14 Mass. App. Ct. 908

June 10, 1982

The plaintiffs, owners of land in the town of Westwood,

Page 909

appealed to the Superior Court from the denial by the defendant board of appeals (board) of their application for a variance which would permit them to use their property as a real estate office. A judge of that court allowed the plaintiffs' motion for summary judgment on the ground that the variance had been granted as matter of law -- "constructively" granted -- because of the failure of the board to act within seventy-five days of the filing of the application for the variance, in accordance with G. L. c. 40A, Section 15, a provision of the "new" zoning law enacted in its entirety by Section 3 of St. 1975, c. 808. The board has appealed from the ensuing judgment.

The issue which concerns us here is "whether it was [the] new Section 15 that controlled [the circumstances of this case], or, as contended by the defendant, Section 18 of the predecessor c. 40A, under which the decision of the board would not fail of effect." Casasanta v. Zoning Bd. of Appeals of Milford, 377 Mass. 67 , 69 (1979). We hold that this case is controlled by G. L. c. 40A, Section 18, as in effect prior to its amendment by St. 1975, c. 808, Section 3, and reverse the judgment below.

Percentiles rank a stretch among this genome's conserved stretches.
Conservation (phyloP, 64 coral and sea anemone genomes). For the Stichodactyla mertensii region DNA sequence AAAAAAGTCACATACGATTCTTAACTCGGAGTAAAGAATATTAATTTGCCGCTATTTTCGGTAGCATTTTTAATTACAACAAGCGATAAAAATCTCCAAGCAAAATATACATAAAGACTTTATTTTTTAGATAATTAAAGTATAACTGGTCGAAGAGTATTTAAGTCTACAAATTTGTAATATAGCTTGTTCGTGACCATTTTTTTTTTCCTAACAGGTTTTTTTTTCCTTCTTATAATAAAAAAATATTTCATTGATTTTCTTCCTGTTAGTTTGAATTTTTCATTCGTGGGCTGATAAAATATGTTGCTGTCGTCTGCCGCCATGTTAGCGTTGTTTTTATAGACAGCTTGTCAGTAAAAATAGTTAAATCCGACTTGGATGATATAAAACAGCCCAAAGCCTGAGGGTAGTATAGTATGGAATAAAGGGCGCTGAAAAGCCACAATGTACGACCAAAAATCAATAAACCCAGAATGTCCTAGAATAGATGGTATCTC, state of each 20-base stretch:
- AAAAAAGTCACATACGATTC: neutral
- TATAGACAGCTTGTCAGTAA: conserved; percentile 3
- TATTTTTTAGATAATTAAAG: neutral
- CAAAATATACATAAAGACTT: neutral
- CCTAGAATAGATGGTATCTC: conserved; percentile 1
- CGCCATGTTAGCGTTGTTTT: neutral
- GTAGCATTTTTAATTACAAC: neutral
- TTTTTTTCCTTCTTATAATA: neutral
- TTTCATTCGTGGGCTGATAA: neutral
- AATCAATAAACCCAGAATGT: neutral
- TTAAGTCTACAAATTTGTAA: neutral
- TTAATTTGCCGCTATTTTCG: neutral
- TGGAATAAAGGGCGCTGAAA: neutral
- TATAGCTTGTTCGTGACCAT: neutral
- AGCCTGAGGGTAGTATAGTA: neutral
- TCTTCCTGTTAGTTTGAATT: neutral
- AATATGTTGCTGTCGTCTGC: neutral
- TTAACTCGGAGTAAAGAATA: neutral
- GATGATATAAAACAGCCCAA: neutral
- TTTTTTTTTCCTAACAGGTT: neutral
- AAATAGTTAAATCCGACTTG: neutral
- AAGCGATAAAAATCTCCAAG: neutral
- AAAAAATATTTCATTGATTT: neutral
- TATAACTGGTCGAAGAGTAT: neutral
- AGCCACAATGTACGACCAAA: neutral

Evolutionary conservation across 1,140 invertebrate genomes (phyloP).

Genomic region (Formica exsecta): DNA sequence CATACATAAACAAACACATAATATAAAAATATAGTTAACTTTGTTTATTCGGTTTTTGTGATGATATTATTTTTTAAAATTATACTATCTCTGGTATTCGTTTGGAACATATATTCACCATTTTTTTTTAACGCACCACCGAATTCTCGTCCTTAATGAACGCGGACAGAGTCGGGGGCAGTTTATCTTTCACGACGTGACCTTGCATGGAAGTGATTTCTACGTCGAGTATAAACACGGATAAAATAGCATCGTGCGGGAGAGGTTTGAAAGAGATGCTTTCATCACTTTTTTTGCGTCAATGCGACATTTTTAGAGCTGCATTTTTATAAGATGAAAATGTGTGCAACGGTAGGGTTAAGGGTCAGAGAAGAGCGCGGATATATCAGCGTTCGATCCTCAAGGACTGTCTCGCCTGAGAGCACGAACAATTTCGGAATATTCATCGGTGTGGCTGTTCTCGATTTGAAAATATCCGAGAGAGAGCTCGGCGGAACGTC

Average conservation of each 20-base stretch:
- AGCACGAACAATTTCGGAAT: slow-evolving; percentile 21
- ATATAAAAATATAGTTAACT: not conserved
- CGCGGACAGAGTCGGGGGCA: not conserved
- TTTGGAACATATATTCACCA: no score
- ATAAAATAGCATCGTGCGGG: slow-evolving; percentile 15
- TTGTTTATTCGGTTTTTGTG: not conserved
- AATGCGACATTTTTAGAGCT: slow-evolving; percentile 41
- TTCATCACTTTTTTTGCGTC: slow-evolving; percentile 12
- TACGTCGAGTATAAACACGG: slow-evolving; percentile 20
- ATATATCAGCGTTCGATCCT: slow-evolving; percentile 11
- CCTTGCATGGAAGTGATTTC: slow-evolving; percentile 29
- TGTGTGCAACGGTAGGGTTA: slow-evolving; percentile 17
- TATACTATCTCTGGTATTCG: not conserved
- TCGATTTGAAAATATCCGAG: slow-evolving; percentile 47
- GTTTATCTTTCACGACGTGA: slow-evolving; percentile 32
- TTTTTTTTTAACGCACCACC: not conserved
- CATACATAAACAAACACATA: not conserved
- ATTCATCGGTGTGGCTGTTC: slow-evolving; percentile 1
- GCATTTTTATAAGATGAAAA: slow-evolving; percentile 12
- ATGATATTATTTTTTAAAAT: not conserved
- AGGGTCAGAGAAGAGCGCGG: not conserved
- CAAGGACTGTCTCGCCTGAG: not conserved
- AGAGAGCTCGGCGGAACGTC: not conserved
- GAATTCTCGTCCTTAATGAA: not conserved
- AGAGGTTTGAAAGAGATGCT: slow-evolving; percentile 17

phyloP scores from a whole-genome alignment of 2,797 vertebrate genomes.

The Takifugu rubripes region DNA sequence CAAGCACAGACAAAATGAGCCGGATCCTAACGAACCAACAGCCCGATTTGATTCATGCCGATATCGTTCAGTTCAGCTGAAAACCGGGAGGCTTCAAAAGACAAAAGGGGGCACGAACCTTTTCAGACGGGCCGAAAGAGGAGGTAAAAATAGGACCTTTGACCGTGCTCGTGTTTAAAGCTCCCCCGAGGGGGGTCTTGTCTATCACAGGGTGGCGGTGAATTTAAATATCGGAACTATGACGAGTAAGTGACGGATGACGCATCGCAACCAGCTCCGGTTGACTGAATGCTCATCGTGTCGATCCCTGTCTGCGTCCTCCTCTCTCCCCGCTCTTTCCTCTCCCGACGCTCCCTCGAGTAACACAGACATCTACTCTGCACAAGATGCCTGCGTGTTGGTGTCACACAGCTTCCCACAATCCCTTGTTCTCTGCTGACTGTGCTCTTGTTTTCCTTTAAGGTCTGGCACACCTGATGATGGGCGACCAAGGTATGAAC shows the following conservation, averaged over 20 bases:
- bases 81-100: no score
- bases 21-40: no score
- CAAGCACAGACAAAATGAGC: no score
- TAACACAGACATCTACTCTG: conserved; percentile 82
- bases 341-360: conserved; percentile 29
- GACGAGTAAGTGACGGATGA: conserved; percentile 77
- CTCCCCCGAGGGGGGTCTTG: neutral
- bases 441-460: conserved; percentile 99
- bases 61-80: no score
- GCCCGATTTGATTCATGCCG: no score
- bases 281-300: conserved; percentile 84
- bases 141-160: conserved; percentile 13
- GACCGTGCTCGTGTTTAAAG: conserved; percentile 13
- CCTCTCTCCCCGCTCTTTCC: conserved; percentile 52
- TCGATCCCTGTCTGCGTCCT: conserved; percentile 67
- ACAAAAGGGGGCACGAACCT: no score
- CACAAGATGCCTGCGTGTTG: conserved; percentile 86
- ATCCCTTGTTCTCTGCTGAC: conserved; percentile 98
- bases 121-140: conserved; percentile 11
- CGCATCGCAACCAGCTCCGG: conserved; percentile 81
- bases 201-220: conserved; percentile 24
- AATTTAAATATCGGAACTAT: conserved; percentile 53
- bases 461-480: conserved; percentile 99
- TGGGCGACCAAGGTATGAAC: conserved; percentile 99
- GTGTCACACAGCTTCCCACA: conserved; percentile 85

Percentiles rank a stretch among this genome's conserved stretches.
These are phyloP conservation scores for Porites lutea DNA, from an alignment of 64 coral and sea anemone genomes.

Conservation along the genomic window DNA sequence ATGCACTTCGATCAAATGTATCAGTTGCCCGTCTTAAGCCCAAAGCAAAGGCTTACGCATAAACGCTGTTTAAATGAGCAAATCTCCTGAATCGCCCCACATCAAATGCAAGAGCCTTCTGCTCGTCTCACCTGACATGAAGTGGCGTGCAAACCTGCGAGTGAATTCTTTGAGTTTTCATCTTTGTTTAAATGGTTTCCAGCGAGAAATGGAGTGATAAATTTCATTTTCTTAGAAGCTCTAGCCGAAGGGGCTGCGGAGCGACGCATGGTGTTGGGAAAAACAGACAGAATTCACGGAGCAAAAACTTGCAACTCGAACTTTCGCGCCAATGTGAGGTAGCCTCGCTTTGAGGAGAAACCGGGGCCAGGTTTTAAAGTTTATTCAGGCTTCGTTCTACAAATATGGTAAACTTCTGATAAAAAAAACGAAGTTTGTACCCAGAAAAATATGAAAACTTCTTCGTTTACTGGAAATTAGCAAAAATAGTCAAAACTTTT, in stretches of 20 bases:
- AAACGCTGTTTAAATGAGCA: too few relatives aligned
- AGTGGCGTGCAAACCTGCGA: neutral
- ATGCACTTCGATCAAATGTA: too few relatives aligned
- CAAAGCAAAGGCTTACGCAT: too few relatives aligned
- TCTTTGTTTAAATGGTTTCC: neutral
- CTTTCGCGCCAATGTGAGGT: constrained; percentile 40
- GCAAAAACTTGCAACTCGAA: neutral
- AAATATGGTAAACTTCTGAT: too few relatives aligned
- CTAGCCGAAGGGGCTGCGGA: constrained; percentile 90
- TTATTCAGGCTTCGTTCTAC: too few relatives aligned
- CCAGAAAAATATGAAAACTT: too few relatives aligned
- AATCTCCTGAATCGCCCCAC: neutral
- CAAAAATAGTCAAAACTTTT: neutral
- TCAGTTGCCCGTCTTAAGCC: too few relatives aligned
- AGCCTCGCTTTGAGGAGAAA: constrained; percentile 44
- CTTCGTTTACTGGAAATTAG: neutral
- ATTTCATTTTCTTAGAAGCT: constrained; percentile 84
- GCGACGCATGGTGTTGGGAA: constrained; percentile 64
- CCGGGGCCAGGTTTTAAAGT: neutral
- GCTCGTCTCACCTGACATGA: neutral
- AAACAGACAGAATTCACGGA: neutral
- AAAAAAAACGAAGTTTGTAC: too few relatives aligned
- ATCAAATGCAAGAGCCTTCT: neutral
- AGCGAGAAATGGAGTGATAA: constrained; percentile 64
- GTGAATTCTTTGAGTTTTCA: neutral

On this record it cannot be disputed that the application for a variance was filed and in process before the new version of G. L. c. 40A took effect in the town of Westwood. As the new c. 40A was intended to have prospective effect only (see Shalbey v. Board of Appeal of Norwood, 6 Mass. App. Ct. 521 , 526-527 [1978]), we are unable to agree with the trial judge that "[b]y operation of law, section 15 of [the new] chapter 40A controlled" the circumstances of this case. Cf. Brown v. Board of Appeals of Manchester, 8 Mass. App. Ct. 929 (1979).

Deciding as we do that the proceedings were governed by the predecessor c. 40A, we follow the cases, as we must, interpreting Section 18 of that earlier version of c. 40A. Those cases have consistently held that the time in which a board is required to file its decision is directory rather than mandatory. See, e.g., Cullen v. Building Inspector of No. Attleborough, 353 Mass. 671 , 679-680 (1968); Crosby v. Board of Appeals of Weston, 3 Mass. App. Ct. 713 , 713-714 (1975). "Under that dispensation, the board's decision herein would be held not invalidated through lack of timeliness." Casasanta v. Zoning Bd. of Appeals of Milford, 377 Mass. at 69.

In view of what we have already said, it is not necessary for us to discuss any of the plaintiffs' arguments predicated on the current version of c. 40A.

The summary judgment is vacated, and the case is remanded to the Superior Court for further proceedings.

So ordered.